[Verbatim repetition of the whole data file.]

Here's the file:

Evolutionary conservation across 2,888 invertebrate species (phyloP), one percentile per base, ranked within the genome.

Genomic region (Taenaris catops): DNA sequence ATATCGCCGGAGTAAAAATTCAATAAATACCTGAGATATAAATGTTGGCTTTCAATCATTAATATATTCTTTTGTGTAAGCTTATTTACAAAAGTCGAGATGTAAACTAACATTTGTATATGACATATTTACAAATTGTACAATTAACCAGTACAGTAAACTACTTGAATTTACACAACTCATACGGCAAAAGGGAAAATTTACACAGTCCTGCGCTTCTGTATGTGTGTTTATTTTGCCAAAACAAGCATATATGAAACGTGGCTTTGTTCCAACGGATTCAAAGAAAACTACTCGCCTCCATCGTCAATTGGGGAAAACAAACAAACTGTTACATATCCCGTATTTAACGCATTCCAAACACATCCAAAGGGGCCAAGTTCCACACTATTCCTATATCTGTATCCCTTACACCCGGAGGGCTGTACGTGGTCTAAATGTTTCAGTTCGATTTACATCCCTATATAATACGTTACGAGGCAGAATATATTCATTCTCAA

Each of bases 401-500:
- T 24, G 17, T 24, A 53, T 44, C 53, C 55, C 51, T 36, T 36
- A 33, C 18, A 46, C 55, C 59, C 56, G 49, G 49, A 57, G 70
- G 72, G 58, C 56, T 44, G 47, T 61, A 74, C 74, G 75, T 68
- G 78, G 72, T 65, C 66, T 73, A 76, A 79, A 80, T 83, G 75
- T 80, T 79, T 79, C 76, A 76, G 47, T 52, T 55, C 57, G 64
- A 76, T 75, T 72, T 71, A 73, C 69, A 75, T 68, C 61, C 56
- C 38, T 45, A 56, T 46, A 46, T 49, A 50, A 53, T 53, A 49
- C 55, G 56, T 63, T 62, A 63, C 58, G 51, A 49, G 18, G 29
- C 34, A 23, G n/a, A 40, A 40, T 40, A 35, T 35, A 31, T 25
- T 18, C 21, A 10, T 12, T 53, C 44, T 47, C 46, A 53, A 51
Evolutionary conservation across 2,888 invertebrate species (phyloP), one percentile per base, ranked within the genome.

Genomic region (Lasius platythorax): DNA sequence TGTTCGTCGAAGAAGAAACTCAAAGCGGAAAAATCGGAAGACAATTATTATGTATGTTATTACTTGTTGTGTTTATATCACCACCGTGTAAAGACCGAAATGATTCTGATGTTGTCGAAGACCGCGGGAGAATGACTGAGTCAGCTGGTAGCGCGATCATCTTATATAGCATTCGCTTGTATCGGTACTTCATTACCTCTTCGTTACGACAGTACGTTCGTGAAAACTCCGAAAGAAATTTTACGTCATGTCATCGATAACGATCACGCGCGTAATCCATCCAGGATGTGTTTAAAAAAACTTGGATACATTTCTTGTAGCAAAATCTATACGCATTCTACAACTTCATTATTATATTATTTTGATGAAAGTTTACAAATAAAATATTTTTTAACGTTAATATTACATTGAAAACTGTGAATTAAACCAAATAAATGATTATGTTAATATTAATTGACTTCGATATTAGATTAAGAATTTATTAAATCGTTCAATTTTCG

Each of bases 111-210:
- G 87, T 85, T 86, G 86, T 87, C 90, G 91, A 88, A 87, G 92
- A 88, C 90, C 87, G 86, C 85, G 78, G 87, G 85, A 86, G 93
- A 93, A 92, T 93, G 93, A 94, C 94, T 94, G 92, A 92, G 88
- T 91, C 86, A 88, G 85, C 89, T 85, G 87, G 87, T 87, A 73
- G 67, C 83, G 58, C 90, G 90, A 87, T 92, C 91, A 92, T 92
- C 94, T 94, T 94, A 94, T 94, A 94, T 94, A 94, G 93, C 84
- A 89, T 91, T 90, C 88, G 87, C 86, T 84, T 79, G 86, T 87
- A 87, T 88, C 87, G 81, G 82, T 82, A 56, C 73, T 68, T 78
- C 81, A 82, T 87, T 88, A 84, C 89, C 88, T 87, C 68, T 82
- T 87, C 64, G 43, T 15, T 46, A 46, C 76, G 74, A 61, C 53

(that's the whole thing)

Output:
Evolutionary conservation across 2,888 invertebrate species (phyloP), one percentile per base, ranked within the genome.

Genomic region (Taenaris catops): DNA sequence ATATCGCCGGAGTAAAAATTCAATAAATACCTGAGATATAAATGTTGGCTTTCAATCATTAATATATTCTTTTGTGTAAGCTTATTTACAAAAGTCGAGATGTAAACTAACATTTGTATATGACATATTTACAAATTGTACAATTAACCAGTACAGTAAACTACTTGAATTTACACAACTCATACGGCAAAAGGGAAAATTTACACAGTCCTGCGCTTCTGTATGTGTGTTTATTTTGCCAAAACAAGCATATATGAAACGTGGCTTTGTTCCAACGGATTCAAAGAAAACTACTCGCCTCCATCGTCAATTGGGGAAAACAAACAAACTGTTACATATCCCGTATTTAACGCATTCCAAACACATCCAAAGGGGCCAAGTTCCACACTATTCCTATATCTGTATCCCTTACACCCGGAGGGCTGTACGTGGTCTAAATGTTTCAGTTCGATTTACATCCCTATATAATACGTTACGAGGCAGAATATATTCATTCTCAA

Each of bases 401-500:
- T 24, G 17, T 24, A 53, T 44, C 53, C 55, C 51, T 36, T 36
- A 33, C 18, A 46, C 55, C 59, C 56, G 49, G 49, A 57, G 70
- G 72, G 58, C 56, T 44, G 47, T 61, A 74, C 74, G 75, T 68
- G 78, G 72, T 65, C 66, T 73, A 76, A 79, A 80, T 83, G 75
- T 80, T 79, T 79, C 76, A 76, G 47, T 52, T 55, C 57, G 64
- A 76, T 75, T 72, T 71, A 73, C 69, A 75, T 68, C 61, C 56
- C 38, T 45, A 56, T 46, A 46, T 49, A 50, A 53, T 53, A 49
- C 55, G 56, T 63, T 62, A 63, C 58, G 51, A 49, G 18, G 29
- C 34, A 23, G n/a, A 40, A 40, T 40, A 35, T 35, A 31, T 25
- T 18, C 21, A 10, T 12, T 53, C 44, T 47, C 46, A 53, A 51
Evolutionary conservation across 2,888 invertebrate species (phyloP), one percentile per base, ranked within the genome.

Genomic region (Lasius platythorax): DNA sequence TGTTCGTCGAAGAAGAAACTCAAAGCGGAAAAATCGGAAGACAATTATTATGTATGTTATTACTTGTTGTGTTTATATCACCACCGTGTAAAGACCGAAATGATTCTGATGTTGTCGAAGACCGCGGGAGAATGACTGAGTCAGCTGGTAGCGCGATCATCTTATATAGCATTCGCTTGTATCGGTACTTCATTACCTCTTCGTTACGACAGTACGTTCGTGAAAACTCCGAAAGAAATTTTACGTCATGTCATCGATAACGATCACGCGCGTAATCCATCCAGGATGTGTTTAAAAAAACTTGGATACATTTCTTGTAGCAAAATCTATACGCATTCTACAACTTCATTATTATATTATTTTGATGAAAGTTTACAAATAAAATATTTTTTAACGTTAATATTACATTGAAAACTGTGAATTAAACCAAATAAATGATTATGTTAATATTAATTGACTTCGATATTAGATTAAGAATTTATTAAATCGTTCAATTTTCG

Each of bases 111-210:
- G 87, T 85, T 86, G 86, T 87, C 90, G 91, A 88, A 87, G 92
- A 88, C 90, C 87, G 86, C 85, G 78, G 87, G 85, A 86, G 93
- A 93, A 92, T 93, G 93, A 94, C 94, T 94, G 92, A 92, G 88
- T 91, C 86, A 88, G 85, C 89, T 85, G 87, G 87, T 87, A 73
- G 67, C 83, G 58, C 90, G 90, A 87, T 92, C 91, A 92, T 92
- C 94, T 94, T 94, A 94, T 94, A 94, T 94, A 94, G 93, C 84
- A 89, T 91, T 90, C 88, G 87, C 86, T 84, T 79, G 86, T 87
- A 87, T 88, C 87, G 81, G 82, T 82, A 56, C 73, T 68, T 78
- C 81, A 82, T 87, T 88, A 84, C 89, C 88, T 87, C 68, T 82
- T 87, C 64, G 43, T 15, T 46, A 46, C 76, G 74, A 61, C 53